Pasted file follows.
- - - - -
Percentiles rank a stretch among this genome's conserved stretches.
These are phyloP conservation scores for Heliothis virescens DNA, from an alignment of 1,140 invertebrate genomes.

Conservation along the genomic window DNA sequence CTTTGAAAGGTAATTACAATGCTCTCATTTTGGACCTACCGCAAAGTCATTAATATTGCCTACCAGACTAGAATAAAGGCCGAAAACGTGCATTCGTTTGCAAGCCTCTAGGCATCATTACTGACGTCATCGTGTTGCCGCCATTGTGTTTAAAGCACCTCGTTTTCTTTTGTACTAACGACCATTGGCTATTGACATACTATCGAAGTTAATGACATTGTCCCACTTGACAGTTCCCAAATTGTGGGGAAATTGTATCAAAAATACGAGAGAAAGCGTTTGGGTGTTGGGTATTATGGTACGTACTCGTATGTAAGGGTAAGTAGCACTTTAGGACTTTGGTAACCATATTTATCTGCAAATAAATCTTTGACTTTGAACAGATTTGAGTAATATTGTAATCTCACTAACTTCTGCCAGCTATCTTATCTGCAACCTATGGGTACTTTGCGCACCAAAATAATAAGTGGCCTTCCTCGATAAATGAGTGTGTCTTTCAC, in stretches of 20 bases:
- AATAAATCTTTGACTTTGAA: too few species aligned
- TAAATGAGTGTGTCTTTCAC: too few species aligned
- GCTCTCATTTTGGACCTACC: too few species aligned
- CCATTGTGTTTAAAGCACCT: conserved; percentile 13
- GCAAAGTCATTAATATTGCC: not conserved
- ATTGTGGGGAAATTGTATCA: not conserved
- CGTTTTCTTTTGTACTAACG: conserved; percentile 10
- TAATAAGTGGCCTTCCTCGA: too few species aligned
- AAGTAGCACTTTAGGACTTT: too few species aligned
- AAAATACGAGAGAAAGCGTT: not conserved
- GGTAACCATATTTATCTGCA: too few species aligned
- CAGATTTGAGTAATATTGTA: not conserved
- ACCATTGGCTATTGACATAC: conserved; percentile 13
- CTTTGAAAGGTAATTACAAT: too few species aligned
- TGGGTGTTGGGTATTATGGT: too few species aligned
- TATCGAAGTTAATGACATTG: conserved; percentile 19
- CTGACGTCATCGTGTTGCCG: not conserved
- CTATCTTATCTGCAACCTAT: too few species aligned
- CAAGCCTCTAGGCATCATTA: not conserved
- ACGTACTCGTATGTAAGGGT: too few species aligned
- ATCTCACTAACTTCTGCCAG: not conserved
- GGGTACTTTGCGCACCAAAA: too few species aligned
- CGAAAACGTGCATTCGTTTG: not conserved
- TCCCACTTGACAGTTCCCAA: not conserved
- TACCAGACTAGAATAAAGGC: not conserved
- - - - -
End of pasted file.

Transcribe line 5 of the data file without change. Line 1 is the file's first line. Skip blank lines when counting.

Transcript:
- TAAATGAGTGTGTCTTTCAC: too few species aligned